[-empyre-] Starting the First Week / Valente and Ziyalan

Peter Valente p.valente.film at gmail.com
Wed Nov 2 01:33:53 AEDT 2016

Peter Valente's Introductory Statement

>From 2010 to 2013 I made 60 short films, ranging from 3 sec to 45 minutes.
They were all shot on a small point and shoot canon camera. I submitted
about half of them to Anthology Film Archives in NY, 24 of which were
accepted and shown. In making these films, I sought to undercut the
authoritarian gaze of the camera. For example, I walked on the streets of
Hoboken with a camera at arm’s length, shaking it while pointing it
different directions. This resulted in a film that was shown, called,
“Shaking the Glass.” I tied a camera to a long string and swung it around a
room, lightly banging it into objects and throwing it on the couch. I put a
microphone in my throat and created a soundtrack. I filmed pornographic
images from a TV at close range blurring the images so you couldn’t make
out the bodies except for the sounds. I’ve aimed the camera at myself and
shook it while I was moving. I’ve filmed gang members, former drug addicts,
and homeless people at considerable risk to myself. For me the camera was a
physical extension of my body. My demands of it were extreme; I went
through several cameras during this time. I often didn’t know at all what
the result would be until I looked at the images after filming. In my
films, I turned the focus away from the hieratic gaze of the camera and
towards the physical body; in this I never felt I was in control and never
submitted to what Hollywood or the University expects of a filmmaker. Why
have we turned away from integrating the body in filmmaking and the arts,
foregoing physicality, in favor of intellectuality and the authoritative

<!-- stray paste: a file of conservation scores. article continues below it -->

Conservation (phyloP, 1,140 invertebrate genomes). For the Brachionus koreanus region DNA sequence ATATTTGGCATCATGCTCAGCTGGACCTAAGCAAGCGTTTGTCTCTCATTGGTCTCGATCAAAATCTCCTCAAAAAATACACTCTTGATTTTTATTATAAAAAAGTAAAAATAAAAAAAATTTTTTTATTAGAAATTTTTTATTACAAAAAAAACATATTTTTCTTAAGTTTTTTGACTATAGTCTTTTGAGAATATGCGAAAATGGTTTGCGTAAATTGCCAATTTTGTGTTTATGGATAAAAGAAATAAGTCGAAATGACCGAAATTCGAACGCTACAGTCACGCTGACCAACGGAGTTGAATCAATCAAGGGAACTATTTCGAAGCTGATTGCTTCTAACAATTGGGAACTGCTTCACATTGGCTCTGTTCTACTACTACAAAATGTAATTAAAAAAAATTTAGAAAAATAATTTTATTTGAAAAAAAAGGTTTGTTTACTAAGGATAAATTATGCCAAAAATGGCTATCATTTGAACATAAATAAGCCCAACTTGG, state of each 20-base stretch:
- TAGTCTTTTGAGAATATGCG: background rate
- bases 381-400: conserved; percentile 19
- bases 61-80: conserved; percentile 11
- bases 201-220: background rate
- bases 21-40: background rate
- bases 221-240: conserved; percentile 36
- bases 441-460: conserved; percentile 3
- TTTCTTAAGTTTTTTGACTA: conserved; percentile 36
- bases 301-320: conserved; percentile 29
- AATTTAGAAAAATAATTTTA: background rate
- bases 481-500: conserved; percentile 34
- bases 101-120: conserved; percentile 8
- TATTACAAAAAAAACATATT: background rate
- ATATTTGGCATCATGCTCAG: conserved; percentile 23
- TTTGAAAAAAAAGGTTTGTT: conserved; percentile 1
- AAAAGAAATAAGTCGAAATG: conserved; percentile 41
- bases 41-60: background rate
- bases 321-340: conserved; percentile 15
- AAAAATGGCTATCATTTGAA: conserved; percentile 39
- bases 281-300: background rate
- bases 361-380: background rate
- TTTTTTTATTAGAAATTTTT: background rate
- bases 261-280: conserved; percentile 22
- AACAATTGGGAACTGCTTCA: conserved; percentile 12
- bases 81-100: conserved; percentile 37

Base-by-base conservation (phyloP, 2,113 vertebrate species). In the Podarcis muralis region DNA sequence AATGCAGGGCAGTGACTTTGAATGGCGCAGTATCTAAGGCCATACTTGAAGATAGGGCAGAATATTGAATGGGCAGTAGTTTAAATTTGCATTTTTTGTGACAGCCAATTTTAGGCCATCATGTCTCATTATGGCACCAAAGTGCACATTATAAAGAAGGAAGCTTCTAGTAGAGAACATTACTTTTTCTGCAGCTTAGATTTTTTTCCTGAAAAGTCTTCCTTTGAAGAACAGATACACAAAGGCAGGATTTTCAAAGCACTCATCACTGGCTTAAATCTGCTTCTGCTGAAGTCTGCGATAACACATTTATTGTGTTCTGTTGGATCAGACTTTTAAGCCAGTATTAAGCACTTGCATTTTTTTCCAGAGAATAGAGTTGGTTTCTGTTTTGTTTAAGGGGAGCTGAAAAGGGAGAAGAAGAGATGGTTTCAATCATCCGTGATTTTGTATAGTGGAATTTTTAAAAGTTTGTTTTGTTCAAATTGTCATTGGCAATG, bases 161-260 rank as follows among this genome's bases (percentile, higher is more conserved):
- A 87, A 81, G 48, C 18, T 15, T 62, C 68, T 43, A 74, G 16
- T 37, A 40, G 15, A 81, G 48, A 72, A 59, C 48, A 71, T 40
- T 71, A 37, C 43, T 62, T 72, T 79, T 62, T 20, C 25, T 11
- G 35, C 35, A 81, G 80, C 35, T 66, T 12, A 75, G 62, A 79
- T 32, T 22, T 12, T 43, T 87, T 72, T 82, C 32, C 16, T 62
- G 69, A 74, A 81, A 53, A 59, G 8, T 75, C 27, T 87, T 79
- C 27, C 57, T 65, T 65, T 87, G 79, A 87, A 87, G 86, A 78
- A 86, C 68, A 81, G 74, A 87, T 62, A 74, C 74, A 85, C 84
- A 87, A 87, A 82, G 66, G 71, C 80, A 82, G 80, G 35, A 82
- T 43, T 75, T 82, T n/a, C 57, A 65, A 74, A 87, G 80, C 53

My photographs are, like my films, a reaction to the polished veneer of so
many images we see in the media or online or in magazines, as if the glossy
clarity of an image were somehow the measure of its truth. Indeed,
advertising has, in its way, kept up with advances in the avant-garde over
the past 50 years, but still there is an air of perfection, of studied
experimentation, aided by Photoshop etc., in the most experimental work.
Instead my photos are dirty, out of focus, scratched, sometimes drenched
with color, even gaudy or lurid, sloppy or imperfect, and they exist in a
world where pleasure is more important than respectability; where ecstasy
is achieved when one is least in control. My use of the computer is minimal
and I do not use any advanced programs in editing my images. Often they are
not edited at all (

I am interested in the marvelous, in the sudden feeling of wonder; I think
of those primitive tapestries that Renoir talks about and also about silent
films (https://www.youtube.com/watch?v=LKCrOLcDbjE ). I’ve never felt the
need to upgrade to blu-ray, which promises an image so clear that the
simulation of reality is taken for the real thing. I have never used the
computer for special effects and the editing of my films was minimal. Art
is not Life. Anyway, I’d take the films of Georges Méliès over the latest
elaborate fantasy out of Hollywood.

Peter Valente

On Tue, Nov 1, 2016 at 10:12 AM, Murat Nemet-Nejat <muratnn at gmail.com>

> ----------empyre- soft-skinned space----------------------
> Let us open the November, 2016 discussions focusing on images. Outside
> dreams, the creation of images always involves a tool—a finger, chalk, a
> pencil, a camera, a computer, etc.—i.e. technology. Creating an image (or
> copying), what is a human being trying to do? Is he or she trying to
> recapture the purity of dreams—as the herds of animals inside a cave's
> walls—or is he or she trying to turn the image itself into a weapon of
> suppression, convention and control.
> Our two guests this week, MUSTAFA ZIYALAN and PETER VALENTE, are poets,
> science fiction writers, critics, translators, photographers, film makers.
> IThey are friends whom I have known for year. As a Turkish poet, Ziyalan
> had significant input in my developing a new poetics, Eda, while preparing *Eda:
> An Anthology of Contemporary Turkish Poetry*. In the late 1990's in my
> essay *The Peripheral Space of Photography*, I state that the invention
> of the camera obscura lens in the 19th century has revolutionized the
> nature of art ever since because what is in front of the lens is never
> under the total control of the lens (or the photographer). The subject (the
> mother lode of image dreams) is liberated, that the photograph(er) must
> somehow fail to create a true image. Valente knows this fact about the
> camera lens in his bones.
> This week Ziyalan and Valente will discuss their struggles with their
> cameras creating their images. I invite everyone on the list to join the
> discussions.
> _______________________________________________
> empyre forum
> empyre at lists.artdesign.unsw.edu.au
> http://empyre.library.cornell.edu
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